Funding for the project “Beautiful Feast of Djeser-Djeseru in the temple of Hatshepsut at Deir el-Bahari, part 1”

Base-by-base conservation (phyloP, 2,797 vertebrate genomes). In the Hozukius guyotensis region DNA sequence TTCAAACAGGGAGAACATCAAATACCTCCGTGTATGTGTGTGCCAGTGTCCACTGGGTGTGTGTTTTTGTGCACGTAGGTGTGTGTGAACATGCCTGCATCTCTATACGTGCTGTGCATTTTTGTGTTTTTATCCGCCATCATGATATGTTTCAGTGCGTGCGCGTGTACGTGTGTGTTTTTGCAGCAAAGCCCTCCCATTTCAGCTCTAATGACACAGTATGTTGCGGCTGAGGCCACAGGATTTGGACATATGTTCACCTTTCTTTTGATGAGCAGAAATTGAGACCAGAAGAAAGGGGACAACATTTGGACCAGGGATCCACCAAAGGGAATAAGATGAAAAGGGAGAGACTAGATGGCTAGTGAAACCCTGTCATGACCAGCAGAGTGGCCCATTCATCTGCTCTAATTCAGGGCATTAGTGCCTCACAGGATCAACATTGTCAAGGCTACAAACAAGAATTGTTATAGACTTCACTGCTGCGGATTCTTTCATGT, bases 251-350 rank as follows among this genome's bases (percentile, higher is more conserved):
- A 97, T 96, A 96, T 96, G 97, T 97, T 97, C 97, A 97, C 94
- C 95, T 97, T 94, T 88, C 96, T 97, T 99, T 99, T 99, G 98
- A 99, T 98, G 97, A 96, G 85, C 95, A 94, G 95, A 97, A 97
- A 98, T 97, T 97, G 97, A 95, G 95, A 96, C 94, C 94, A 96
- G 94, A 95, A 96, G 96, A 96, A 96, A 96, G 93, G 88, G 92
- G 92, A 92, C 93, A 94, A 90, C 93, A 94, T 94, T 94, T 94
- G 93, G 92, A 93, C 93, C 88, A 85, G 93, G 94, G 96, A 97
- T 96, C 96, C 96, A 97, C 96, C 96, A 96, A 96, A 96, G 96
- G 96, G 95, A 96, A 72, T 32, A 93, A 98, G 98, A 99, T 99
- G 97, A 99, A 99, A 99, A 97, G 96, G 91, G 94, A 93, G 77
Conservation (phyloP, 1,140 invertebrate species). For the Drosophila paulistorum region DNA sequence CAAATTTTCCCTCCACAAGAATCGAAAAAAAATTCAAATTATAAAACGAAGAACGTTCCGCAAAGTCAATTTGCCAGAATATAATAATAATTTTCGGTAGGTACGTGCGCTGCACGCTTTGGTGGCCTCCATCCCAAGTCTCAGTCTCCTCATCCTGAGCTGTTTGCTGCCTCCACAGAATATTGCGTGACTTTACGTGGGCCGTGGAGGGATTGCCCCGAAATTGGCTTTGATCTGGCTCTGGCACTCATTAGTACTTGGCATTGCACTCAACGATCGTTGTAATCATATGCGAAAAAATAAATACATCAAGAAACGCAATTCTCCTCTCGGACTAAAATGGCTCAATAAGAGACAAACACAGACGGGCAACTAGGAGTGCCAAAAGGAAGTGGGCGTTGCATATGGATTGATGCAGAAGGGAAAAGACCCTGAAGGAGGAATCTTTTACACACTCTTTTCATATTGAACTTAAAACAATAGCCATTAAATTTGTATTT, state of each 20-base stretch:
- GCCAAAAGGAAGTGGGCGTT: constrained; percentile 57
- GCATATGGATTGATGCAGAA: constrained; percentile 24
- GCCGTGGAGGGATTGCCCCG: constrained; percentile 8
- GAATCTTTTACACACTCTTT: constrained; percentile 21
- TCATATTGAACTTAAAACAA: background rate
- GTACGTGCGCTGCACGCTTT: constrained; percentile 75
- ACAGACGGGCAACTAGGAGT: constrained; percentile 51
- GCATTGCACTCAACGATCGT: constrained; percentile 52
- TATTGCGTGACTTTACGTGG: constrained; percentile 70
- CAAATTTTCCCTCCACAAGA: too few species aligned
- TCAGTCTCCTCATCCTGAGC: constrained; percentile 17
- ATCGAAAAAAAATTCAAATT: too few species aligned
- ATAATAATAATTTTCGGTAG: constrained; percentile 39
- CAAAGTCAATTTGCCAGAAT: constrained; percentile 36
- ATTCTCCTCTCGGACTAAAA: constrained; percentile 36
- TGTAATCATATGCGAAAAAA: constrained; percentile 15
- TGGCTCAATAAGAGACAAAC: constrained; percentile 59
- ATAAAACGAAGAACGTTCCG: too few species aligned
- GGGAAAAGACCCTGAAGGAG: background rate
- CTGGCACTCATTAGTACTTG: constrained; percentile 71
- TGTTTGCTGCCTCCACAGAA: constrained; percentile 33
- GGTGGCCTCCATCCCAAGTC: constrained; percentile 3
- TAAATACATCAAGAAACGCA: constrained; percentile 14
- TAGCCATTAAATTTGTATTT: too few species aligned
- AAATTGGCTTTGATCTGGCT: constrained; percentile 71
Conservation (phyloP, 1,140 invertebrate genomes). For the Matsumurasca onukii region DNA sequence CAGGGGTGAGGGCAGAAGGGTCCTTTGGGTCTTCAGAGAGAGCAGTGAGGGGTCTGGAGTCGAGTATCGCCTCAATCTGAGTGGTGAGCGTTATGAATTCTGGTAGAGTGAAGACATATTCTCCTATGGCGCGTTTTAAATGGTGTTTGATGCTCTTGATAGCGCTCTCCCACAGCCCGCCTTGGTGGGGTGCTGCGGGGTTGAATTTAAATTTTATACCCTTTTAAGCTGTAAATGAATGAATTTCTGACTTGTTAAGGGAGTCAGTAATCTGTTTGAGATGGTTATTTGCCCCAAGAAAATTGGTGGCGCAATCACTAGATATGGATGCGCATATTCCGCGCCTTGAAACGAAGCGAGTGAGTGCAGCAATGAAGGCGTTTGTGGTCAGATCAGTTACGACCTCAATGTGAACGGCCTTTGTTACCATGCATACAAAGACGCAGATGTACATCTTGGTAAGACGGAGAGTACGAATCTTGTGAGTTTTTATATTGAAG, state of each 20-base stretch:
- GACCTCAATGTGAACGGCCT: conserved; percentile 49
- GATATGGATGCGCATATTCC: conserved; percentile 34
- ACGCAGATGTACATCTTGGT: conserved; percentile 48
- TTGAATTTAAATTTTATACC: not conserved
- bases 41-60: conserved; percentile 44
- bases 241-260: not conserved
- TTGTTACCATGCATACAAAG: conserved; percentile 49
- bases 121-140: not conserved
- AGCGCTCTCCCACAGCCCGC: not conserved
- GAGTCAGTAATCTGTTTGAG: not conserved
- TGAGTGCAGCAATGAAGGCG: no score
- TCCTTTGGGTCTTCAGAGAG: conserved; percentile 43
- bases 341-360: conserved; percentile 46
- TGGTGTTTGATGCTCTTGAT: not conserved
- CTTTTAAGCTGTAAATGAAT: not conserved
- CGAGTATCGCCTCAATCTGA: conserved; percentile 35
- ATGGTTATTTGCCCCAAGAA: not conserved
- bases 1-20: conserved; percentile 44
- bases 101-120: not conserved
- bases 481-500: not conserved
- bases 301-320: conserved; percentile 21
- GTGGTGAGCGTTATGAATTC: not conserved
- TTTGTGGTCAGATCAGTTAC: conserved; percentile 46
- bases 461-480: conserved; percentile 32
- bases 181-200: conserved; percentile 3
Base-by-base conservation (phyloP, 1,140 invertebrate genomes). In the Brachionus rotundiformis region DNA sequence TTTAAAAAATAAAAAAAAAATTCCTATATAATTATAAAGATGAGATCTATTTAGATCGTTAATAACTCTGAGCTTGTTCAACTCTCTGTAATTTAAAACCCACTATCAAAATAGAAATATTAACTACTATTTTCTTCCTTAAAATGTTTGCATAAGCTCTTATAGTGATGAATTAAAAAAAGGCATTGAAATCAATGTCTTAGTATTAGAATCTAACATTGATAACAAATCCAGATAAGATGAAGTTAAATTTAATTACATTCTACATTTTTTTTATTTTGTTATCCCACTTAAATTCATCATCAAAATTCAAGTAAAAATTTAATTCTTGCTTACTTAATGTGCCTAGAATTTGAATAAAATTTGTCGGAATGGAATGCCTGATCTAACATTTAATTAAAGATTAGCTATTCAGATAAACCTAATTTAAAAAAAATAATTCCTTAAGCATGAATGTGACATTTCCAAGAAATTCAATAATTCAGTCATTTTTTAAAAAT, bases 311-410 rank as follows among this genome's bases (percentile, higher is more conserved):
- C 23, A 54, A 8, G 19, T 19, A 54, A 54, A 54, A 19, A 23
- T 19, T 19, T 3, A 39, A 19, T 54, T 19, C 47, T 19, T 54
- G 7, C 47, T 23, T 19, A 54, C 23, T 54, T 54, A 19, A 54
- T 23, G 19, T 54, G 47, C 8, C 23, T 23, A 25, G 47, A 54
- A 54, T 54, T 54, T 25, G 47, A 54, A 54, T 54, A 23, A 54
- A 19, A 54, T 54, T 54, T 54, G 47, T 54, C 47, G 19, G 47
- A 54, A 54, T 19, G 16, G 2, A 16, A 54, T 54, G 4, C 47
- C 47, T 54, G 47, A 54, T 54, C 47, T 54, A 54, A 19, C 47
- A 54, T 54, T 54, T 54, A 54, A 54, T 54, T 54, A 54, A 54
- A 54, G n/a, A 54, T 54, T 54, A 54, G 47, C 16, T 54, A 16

The Ministry of Education and Science, as part of the Excellent Science II competition, awarded funding for the publication entitled “Beautiful Feast of Djeser-Djeseru. Part 1. North wing of the east wall of the Upper Courtyard of the temple of Hatshepsut at Deir el-Bahari” by Dr Jadwiga Iwaszczuk. The project involves the preparation for publication of the first of three volumes of a publication devoted to the Beautiful Feast of Hatshepsut as depicted in the temple of Hatshepsut at Deir el-Bahari. This will include the scientific editing of the monograph, proofreading of the manuscript, linguistic proofreading of the text by a native speaker, and technical editing. Dr Jadwiga Iwaszczuk’s monograph entitled “Beautiful Feast of Djeser-Djeseru. Part 1. North wing of the east wall of the Upper Courtyard of the temple of Hatshepsut at Deir el-Bahari” is intended for the Deir el-Bahari series co-published by the Institute of Mediterranean and Oriental Cultures and Harrassowitz Verlag. The book is the first volume in a series of three dedicated to the Beautiful Feast of Hatshepsut, the temple of Hatshepsut at Deir el-Bahari in Luxor (Egypt), a UNESCO-listed building. The festival was one of the most important Theban processional festivals during the reign of Queen Hatshepsut (1492-1471 BC). It was during her reign that processional festivals became part of the religious policy of the rulers reaching a setting hitherto unknown. The queen began to create processional routes and barge stations began to be erected outside temple areas. The queen’s temple at Deir el-Bahari itself became the site of festive processions, and its walls were decorated with representations of three cyclical processional festivals: the feast of Opet, the feast of Djeser-djeseru and the feast of Hathor, as well as two occasional festivals: the feast celebrating the bringing back of the queen’s obelisks from the quarries and the feast celebrating the return of the expedition sent by the ruler to the land of Punt. This indicates the importance of the festivals, which Hatshepsut’s ideologues intended to last for millions of years. The beautiful Feast of Jeser-Jeser is depicted in the Upper Courtyard of the temple, referred to by the Egyptians themselves as the Sacred Courtyard, in close connection with the temple’s holiest place, which was the sanctuary. The feast remains unknown to date, both to the scholarly world and to those interested in ancient Egyptian religion and culture. The restoration and documentation work has now been completed, which has made it therefore possible to describe and interpret these important representations. The monograph is the result of many years of study by the author, who worked on the temple site for 20 years, also serving as deputy head of the archaeological and conservation mission. The aim of this publication is to present the work of the Polish mission active at Deir el-Bahari since the 1960s on the decoration of the northern part of the eastern wall of the Upper Courtyard, to show the representations that are not widely known and to justify the reconstruction of this part of the temple of Hatshepsut. In order to meet the challenge posed, this work presents the decoration of the wall, on which the initial and final scenes of the feast are preserved, in a detailed manner that allows one to grasp the nuances of religious thought and is essential for further interpretation. The first volume thus captures the offerings at Karnak before Amon to mark the beginning of the festival, the procession towards the river and the crossing of the Nile by Amon’s river barge with its accompanying barges, as well as the return of the barges by water, the procession on foot towards the temple at Karnak and the scenes of the offerings at the end of the festival performed by the ityphalic Amon. The second volume will be devoted to the central scenes preserved on the north wall of the Courtyard, while the last planned volume will contain a reconstruction of the course of the feast and its interpretation. In addition to the description of the decoration, the translations, transcription and transliteration of the inscriptions are also included in Volume 1. The history of this part of the building is also described, as well as the history of research, restoration and documentation. The detailed description is due precisely to the need to explain to the reader the rationale for the reconstruction and possible corrections to the decoration reconstructed on the wall, as it should be noted that the greater part of the wall was destroyed during the earthquake and the blocks from it were sometimes used secondarily as building material. Those parts of the wall that did not collapse were further disfigured by the Copts, removing what they thought were ancient deities by forging the faces and limbs of the figures of officials, sacrificers and soldiers depicted on the walls. It should be noted that these were not the only erasures to which the decoration of this wall was subjected: during the reign of Hatshepsut’s stepson, Pharaoh Tuthmosis III, representations of the queen herself were removed with a lack of precision; thanks to this lack of precision, it is possible to restore them today. The next stage of destruction was the Amarna period, when king Ekhnaton ordered his officials to remove figures and names of deities other than solar deities from the decoration of the temples, and the most important deity to be crouched from the walls was Amon of Thebes, the dynastic god and ruler of Thebes, then the capital of the state, who was also the main character of the Beautiful Feast of Djeser-djeseru. The analysis presented in the first volume of the publication of the Beautiful Feast of Djeser-djeseru will serve to reconstruct the festival both at the level of actual events and religious description of the world, its significance for royal ideology, and is also the basis for distinguishing this festival from similarly celebrated Theban festivities and, above all, distinguishing it from the Beautiful Feast of the Valley, most often identified with it. drukuj